Mergers & Acquisitions ExpertsIntroduction:

Telecommunications giant AT&T and multimedia entity Time-Warner have contemplated an $85 billion merger for some time, and the deadline for completing the merger was June twenty-first of this year. See, e.g., Marcy Gordon, “AT&T merger with Time-Warner Ok’d by judge,” Chicago Sun-Times, Jun. 12, 2018.

The Department of Justice (DOJ) instituted litigation to block the merger, arguing that the action contemplated would be anti-competitive and drive prices up. See id.

A federal district court recently upheld the merger, and expert witness testimony was utilized by both sides to explain and bolster each party’s position. See id.

This article examines the AT&T-Time Warner lawsuit and how expert witnesses play an integral role in litigation over mergers and related matters.


As one business and marketing analyst noted, “The impact from this decision will have wide-reaching ramifications across the telecommunications, media, and tech industry for decades to come.” Id.

Companies considering mergers or acquisitions and members of the legal community should pay attention to the recent ruling and assess how the arguments played out.

By understanding the court’s rationale, businesses may be able to better make major financial decisions and resolve potential challenges.

The AT&T-Time Warner case has very much been a battle of the experts.

For example, to further the claim that the merger would lead to higher prices, the DOJ relied upon expert testimony that concerned “the price increases to the increased leverage that AT&T-Time Warner will have in the marketplace, and that one of its subsidiaries, the Turner networks, will be able to demand and get higher rates for its channels in carriage negotiations from AT&T’s rivals.” Ted Johnson, “AT&T-Time Warner Trial: Judge Queries DOJ Expert Witness on Prediction of Merger Behavior,” Variety, Apr. 11, 2018.

Prior to ruling on the matter, the district court judge asked a number of questions of the DOJ’s leading witness, in an attempt to determine whether the government’s arguments were evidence-based or merely assumptions. See id.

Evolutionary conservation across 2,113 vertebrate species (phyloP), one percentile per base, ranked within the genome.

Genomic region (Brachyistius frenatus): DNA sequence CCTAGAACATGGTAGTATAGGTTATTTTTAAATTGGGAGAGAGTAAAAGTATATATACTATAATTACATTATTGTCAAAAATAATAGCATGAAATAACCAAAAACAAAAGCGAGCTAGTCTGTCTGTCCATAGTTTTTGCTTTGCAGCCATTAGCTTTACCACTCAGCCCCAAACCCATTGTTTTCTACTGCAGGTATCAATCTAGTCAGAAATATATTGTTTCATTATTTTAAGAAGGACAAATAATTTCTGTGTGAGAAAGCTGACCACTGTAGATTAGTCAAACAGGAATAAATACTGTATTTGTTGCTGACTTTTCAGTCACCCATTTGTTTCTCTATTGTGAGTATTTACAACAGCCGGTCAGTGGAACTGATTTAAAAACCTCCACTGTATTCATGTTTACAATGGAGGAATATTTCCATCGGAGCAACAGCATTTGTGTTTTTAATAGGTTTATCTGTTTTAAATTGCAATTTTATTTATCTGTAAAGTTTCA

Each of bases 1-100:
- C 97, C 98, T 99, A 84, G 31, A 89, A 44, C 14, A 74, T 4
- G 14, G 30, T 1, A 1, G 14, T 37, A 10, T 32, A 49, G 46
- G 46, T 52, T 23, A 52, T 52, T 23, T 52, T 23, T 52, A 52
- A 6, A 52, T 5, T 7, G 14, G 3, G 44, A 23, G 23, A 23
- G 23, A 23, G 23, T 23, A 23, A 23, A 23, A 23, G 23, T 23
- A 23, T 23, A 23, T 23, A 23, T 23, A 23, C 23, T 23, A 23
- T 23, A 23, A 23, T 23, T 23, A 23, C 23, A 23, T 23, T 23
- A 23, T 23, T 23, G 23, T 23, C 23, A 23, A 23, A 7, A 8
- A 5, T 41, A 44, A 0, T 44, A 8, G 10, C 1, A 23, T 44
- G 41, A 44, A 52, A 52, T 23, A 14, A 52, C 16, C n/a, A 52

The defendants challenged the DOJ expert’s economic model by producing witnesses of their own.

Defense experts claimed the plaintiff’s model was problematic and did not take into account empirical data regarding a similar recent vertical merger. See, e.g., Ted Johnson, “AT&T-Time Warner Trial: Expert Witness Blasts DOJ Claims of Merger Harms,” Variety, Apr. 12, 2018.

Ultimately, the district judge found in the defendants’ favor, and that decision underscores the importance of expert testimony.

The holding expressed that “the government’s evidence is too thin a reed for this court to rely on.” Marcy Gordon, supra.

While the judge declared the DOJ’s argument a strong one, he was unconvinced by the evidence provided to substantiate the claim that the merger would lead to major price increases. See id.

This recent ruling is important for several reasons and underscores the crucial role experts play in analyzing whether a merger should be approved by a court.

Moreover, the case is likely to be cited as a precedent and considered by future businesses considering mergers.

The government should also have learned a lesson regarding the standard expert evidence will be held to, and if the DOJ wishes to block such deals in the future, it should bolster its claims with the precision and data that the district court found lacking.


There are several takeaways from the court’s ruling in the AT&T-Time Warner case.

First, attorneys in the mergers and acquisitions field should retain the best experts they can find early and use that expertise to guide decision-making.

Second, the case illustrates a current trend of courts applying more scrutiny to efforts to block large mergers.

Parties on both sides should be aware of and adapt to this trend.

Because the case may be appealed, the issues that arose may be resolved all over again, and expert testimony will undoubtedly play an important role in a prospective appeal.

For members of the legal profession, the lesson is simple: courts in this area will rely upon and challenge expert witnesses, and lawyers should be prepared and respond accordingly.

Such preparations may, in turn, help attorneys and experts to achieve their clients’ desired results.